Tim Tarrant from Training and Development Agency for Schools which sponsored the research says:

“This is a very innovative project which the TDA has been delighted to support. With the insight from this research we plan to work with Childnet in developing resources which will be suitable for use in the ITT curriculum, and will be made available to all ITT institutions before the end of this year”.

Steve Beswick, Director of Education, Microsoft UK said:

"As the internet increasingly becomes an integrated part of the learning process, it is vital that students can use ICT safely - and that teachers and parents can be confident that this is the case. At Microsoft, we are committed to working with our partner organisations to ensure there is sufficient training for teachers so that they are ably equipped to mitigate the risks without hampering the value that the internet brings to the learning process. We are delighted that this report has now paved the way forward for ensuring both existing and trainee teachers receive adequate training on e-safety issues."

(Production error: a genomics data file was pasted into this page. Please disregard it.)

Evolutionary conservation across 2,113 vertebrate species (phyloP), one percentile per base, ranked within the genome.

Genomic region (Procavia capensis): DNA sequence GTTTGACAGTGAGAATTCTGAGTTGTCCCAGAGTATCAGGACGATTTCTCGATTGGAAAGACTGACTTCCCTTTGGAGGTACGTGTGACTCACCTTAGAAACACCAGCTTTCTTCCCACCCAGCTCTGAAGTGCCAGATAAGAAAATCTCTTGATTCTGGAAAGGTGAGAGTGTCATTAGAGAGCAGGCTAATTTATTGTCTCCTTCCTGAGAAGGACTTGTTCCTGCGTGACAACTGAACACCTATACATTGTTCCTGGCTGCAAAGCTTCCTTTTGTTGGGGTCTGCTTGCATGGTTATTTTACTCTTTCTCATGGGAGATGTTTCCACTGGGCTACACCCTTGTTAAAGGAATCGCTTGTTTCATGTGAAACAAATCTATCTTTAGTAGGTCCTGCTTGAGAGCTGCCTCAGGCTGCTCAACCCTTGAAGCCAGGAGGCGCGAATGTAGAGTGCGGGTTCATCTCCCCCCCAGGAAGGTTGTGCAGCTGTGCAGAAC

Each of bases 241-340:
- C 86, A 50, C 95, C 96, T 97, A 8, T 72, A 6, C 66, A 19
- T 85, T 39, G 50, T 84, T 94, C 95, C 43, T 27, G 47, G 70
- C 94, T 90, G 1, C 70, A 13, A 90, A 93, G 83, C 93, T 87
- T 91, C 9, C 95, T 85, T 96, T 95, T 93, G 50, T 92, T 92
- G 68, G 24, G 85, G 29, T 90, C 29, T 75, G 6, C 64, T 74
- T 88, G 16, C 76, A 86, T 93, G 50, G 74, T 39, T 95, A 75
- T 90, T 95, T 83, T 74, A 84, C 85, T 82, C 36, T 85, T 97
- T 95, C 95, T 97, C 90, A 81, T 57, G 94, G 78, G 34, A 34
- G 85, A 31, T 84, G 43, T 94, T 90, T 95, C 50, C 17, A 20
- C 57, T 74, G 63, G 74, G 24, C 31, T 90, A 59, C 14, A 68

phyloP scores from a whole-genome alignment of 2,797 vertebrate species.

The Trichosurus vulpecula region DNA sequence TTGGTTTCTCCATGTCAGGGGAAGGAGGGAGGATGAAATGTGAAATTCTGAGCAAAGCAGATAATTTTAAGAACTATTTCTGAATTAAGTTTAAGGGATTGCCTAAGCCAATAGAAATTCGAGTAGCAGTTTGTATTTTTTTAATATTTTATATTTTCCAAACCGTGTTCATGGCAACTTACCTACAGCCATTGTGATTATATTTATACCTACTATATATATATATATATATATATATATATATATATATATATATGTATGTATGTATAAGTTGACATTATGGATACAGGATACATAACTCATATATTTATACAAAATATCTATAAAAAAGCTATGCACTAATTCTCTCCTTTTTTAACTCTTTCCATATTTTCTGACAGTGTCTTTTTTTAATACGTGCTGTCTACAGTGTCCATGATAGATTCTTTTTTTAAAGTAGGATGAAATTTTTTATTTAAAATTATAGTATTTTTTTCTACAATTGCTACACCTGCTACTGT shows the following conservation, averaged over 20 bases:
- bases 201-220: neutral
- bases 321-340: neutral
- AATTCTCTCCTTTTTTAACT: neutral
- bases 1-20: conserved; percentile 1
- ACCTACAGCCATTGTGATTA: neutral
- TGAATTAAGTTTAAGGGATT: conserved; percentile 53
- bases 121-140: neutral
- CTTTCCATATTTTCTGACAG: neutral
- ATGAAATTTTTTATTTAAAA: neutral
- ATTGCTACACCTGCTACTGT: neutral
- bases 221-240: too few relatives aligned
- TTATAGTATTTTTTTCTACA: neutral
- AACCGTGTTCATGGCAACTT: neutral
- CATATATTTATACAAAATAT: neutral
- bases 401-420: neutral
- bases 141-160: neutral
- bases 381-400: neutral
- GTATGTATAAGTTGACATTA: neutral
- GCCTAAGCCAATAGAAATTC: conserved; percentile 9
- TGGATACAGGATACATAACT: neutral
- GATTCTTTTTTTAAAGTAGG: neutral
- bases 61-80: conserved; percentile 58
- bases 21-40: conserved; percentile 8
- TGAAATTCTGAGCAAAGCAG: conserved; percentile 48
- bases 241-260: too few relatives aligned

To download the executive summary of the report see

www.childnet-int.org/kia/trainees

FOR FURTHER INFORMATION ABOUT THIS RESEARCH CONTACT

Mary Louise Morris, Childnet’s Education Manager

Telephone 0207 639 6967

[email protected]

Childnet International is a registered charity, (no 1080173) set up in 1995  with the mission “to work in partnership with others around the world to help make the internet a great and safe place for children”. The organisation seeks to take a balanced view of the issues of children and the internet and is active in promoting the positive ways in which the internet can be used by children and includes children in the design of its education and awareness work –for example see www.childnet-int.org/sorted. Childnet is also involved in responding to the negative aspects of children’s use of new media and has produced award-winning education and awareness programmes such as its www.kidsmart.org.uk for schools. For full information about the charity see www.childnet-int.org.